Home / Companies / People /  Manoj Vaish quits as MD and CEO of MCX

Mumbai: Manoj Vaish has resigned as the managing director and chief executive officer of Multi Commodity Exchange of India Ltd (MCX) after just three months on the job—the latest departure in an executive exodus that comes at a time when parent Financial Technologies (India) Ltd (FTIL) is under mounting regulatory pressure to pare its stake in the exchange from 26% to 2%.

Vaish has resigned on health grounds, MCX said in a statement on Thursday. He will work with the board to ensure a smooth transition, the company said. Vaish did not respond to a text message sent on his mobile phone.

His exit follows a string of departures by senior executives since the start of 2014 , after the commodities market regulator Forward Markets Commission (FMC) in December found FTIL not “fit and proper" to run an exchange and ordered it to reduce its stake. FMC also ordered a forensic audit on MCX by PricewaterhouseCoopers (PwC); the regulator acted after a 5,574.34 crore payments crisis at National Spot Exchange Ltd, in which FTIL holds a 99.9% stake.

Chief financial officer (CFO) Hemant Vastani, company secretary P. Ramanathan, senior vice-president Sameer Patil and executive vice-president (business development) Sumesh Parasrampuria have all resigned since January. The company has appointed a new CFO and a company secretary and is in the process of finding a replacement for Parasrampuria.

Vaish’s departure was announced a day after FMC said it would meet on 6 May to review the progress made by MCX in complying with the order to reduce its parent’s stake to at least 2% and the action taken by it on PwC’s findings, increasing the urgency for the completion of the divestment.

The appointment of a new CEO is likely to take time given that FTIL is in the midst of selling a 24% stake, said a person familiar with the development, requesting anonymity because of the sensitive nature of the matter. Deputy managing director Parveen Kumar Singhal is likely to act as chief executive until a managing director is named, said the person. Singhal is currently on leave until July.

Industry experts said finding a person to head the crisis-hit exchange would be difficult.

“There is an acute scarcity of people who can take leadership roles in market infrastructure intermediaries like stock and commodity exchanges," says M.S. Sahoo, a former whole-time member of the Securities and Exchange Board of India and now secretary at the Institute of Company Secretaries of India.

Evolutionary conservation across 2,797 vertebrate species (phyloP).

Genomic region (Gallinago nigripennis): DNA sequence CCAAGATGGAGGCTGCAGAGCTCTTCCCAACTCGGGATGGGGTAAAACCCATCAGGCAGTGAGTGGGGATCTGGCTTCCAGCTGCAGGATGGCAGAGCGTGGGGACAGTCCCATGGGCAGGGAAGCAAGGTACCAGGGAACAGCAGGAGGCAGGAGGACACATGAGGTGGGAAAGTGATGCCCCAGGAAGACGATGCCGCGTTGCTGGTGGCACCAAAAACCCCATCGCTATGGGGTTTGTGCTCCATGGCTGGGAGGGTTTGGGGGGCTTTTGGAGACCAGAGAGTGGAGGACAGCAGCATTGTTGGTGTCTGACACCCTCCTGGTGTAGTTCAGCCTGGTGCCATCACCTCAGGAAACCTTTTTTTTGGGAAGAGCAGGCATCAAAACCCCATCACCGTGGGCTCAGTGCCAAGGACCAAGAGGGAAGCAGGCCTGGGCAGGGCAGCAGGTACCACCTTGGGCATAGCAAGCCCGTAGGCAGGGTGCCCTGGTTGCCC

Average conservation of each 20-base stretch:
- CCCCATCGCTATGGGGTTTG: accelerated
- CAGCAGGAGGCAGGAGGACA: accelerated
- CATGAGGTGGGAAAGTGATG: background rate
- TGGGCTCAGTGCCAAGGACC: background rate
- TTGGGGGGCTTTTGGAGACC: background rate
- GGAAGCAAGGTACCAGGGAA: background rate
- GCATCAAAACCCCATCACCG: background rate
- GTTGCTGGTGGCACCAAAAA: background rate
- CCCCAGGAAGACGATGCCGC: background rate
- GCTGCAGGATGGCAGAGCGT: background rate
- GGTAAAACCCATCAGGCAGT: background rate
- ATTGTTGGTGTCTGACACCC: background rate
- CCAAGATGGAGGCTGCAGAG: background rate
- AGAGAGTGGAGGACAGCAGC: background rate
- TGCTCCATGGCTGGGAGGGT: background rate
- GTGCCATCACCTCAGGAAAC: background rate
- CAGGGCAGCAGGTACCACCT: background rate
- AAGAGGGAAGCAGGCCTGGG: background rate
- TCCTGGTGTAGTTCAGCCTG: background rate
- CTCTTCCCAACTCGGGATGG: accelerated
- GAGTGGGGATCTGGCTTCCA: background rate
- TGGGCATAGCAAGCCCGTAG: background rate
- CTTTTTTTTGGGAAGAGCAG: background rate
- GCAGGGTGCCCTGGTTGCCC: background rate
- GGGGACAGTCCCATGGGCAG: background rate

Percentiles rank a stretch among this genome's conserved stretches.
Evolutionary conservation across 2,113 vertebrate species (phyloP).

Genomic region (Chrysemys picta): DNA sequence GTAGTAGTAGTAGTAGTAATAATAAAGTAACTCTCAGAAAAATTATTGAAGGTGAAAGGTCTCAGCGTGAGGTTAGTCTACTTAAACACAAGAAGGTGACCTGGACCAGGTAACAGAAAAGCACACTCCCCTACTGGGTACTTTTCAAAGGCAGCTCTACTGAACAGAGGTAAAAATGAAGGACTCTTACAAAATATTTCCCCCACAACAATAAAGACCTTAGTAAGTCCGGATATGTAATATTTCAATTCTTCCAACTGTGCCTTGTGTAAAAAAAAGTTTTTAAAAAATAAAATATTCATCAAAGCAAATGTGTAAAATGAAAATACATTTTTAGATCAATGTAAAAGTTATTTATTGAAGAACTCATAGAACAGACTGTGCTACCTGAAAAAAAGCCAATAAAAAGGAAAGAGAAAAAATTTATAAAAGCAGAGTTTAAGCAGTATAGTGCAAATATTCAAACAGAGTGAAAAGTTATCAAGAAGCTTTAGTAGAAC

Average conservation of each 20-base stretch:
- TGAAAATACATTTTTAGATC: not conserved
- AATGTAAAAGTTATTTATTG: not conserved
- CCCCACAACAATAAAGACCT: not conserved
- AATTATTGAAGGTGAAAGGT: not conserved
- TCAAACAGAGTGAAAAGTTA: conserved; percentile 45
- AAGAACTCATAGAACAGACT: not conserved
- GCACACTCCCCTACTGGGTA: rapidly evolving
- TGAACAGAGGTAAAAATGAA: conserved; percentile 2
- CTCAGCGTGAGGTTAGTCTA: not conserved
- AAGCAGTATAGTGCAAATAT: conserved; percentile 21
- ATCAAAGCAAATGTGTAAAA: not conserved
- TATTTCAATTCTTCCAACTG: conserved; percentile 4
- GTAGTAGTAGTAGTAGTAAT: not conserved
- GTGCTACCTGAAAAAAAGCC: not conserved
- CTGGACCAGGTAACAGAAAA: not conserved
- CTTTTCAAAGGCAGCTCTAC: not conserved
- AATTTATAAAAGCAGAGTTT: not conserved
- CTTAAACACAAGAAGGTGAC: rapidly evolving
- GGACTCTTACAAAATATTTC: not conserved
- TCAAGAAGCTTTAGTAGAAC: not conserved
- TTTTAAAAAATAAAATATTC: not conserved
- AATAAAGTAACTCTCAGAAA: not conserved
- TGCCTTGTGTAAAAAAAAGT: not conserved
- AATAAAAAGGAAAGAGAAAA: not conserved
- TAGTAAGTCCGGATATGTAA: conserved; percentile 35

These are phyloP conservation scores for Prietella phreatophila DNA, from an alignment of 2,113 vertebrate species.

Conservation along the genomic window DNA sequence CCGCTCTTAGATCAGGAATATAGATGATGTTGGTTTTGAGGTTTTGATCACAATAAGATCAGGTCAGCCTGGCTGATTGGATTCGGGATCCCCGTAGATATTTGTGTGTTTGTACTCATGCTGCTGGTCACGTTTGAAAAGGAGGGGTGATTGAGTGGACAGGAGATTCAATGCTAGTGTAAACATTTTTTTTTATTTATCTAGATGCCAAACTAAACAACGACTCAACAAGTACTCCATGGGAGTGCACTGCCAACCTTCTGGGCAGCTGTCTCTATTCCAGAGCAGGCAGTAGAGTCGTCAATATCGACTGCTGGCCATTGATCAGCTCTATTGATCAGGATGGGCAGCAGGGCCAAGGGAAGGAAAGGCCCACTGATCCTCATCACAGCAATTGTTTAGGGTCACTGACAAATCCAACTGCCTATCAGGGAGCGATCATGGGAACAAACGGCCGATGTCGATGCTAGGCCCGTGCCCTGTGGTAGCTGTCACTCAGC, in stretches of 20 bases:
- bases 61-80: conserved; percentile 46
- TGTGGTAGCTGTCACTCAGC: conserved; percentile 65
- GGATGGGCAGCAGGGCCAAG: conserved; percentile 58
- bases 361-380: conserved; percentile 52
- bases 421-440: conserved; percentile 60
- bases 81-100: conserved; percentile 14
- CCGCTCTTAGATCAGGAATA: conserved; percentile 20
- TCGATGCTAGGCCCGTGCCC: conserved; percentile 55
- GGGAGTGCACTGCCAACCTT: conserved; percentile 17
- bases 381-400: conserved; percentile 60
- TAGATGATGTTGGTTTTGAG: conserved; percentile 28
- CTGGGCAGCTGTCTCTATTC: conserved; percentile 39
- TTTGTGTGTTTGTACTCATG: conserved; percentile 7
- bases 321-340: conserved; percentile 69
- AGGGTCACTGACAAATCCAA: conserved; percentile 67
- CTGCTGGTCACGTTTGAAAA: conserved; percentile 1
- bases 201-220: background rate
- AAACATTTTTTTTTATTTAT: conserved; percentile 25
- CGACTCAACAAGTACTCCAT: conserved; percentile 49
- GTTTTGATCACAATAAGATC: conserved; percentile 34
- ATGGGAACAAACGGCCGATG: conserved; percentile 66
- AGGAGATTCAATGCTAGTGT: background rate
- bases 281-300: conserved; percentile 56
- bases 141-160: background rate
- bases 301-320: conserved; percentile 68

“The role involves too many complexities wherein the person needs to take care of members, regulators and at the same time manage surveillance, market development, risk mechanisms," said Sahoo.

On Tuesday, MCX made public the summary of PwC’s special audit, which raised questions about so-called related-party transactions and asked if dealings between the exchange and its parent had been conducted at “arm’s length".

Relations between MCX and FTIL have soured following the payments crisis on NSEL that resulted in regulatory strictures forbidding the group’s founder Jignesh Shah from running any exchange while leaving MCX with a new board.

PwC found that the operations of MCX, which listed in 2012, remained significantly dependent on FTIL and its group companies.

The report disclosed that MCX and Financial Technologies group had about 235 related parties and around 676 additional entities either directly or indirectly related to MCX or the Financial Technologies Group, FTIL’s key management personnel or their immediate family members by virtue of being common directors or shareholders.

The report said that of the 676 related parties, five were recipients of funds worth at least 18.34 crore from MCX.

According to the PwC report, the terms and conditions and the price discovery mechanism for related-party transactions were either limited or not robust, creating doubts whether such transactions were at all done on an arm’s-length basis.

MCX shares fell 7.1% to 533.55 on the BSE on Wednesday while the benchmark Sensex fell 0.22% to 22,417.80. The markets were closed on Thursday because of a public holiday.

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